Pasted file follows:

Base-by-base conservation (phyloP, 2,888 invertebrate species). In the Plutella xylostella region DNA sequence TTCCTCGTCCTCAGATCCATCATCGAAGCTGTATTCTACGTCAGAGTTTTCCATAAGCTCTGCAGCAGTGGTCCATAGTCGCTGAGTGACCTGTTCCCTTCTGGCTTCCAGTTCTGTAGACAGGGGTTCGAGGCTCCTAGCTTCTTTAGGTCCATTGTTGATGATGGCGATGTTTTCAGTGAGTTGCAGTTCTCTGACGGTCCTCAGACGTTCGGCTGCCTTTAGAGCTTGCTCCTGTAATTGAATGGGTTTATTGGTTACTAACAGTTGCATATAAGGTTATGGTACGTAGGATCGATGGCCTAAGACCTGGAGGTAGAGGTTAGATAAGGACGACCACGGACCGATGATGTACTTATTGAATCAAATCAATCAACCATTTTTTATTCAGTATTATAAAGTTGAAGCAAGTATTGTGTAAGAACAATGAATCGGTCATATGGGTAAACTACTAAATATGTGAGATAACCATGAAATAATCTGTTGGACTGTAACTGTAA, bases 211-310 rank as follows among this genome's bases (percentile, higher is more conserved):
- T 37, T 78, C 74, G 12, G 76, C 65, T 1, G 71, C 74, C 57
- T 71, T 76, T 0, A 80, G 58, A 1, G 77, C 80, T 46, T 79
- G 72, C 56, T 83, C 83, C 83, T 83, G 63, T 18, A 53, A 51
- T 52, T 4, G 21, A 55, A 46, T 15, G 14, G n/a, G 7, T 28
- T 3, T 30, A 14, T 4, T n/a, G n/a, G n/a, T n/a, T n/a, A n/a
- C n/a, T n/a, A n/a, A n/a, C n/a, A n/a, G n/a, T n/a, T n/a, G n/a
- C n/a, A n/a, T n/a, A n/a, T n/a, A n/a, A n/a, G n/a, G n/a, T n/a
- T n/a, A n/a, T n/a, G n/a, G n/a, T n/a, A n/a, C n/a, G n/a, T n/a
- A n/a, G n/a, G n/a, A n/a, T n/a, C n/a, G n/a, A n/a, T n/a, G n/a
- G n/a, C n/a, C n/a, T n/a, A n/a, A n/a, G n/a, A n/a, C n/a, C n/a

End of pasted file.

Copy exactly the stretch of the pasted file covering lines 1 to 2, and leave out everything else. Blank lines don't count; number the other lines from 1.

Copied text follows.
Base-by-base conservation (phyloP, 2,888 invertebrate species). In the Plutella xylostella region DNA sequence TTCCTCGTCCTCAGATCCATCATCGAAGCTGTATTCTACGTCAGAGTTTTCCATAAGCTCTGCAGCAGTGGTCCATAGTCGCTGAGTGACCTGTTCCCTTCTGGCTTCCAGTTCTGTAGACAGGGGTTCGAGGCTCCTAGCTTCTTTAGGTCCATTGTTGATGATGGCGATGTTTTCAGTGAGTTGCAGTTCTCTGACGGTCCTCAGACGTTCGGCTGCCTTTAGAGCTTGCTCCTGTAATTGAATGGGTTTATTGGTTACTAACAGTTGCATATAAGGTTATGGTACGTAGGATCGATGGCCTAAGACCTGGAGGTAGAGGTTAGATAAGGACGACCACGGACCGATGATGTACTTATTGAATCAAATCAATCAACCATTTTTTATTCAGTATTATAAAGTTGAAGCAAGTATTGTGTAAGAACAATGAATCGGTCATATGGGTAAACTACTAAATATGTGAGATAACCATGAAATAATCTGTTGGACTGTAACTGTAA, bases 211-310 rank as follows among this genome's bases (percentile, higher is more conserved):
- T 37, T 78, C 74, G 12, G 76, C 65, T 1, G 71, C 74, C 57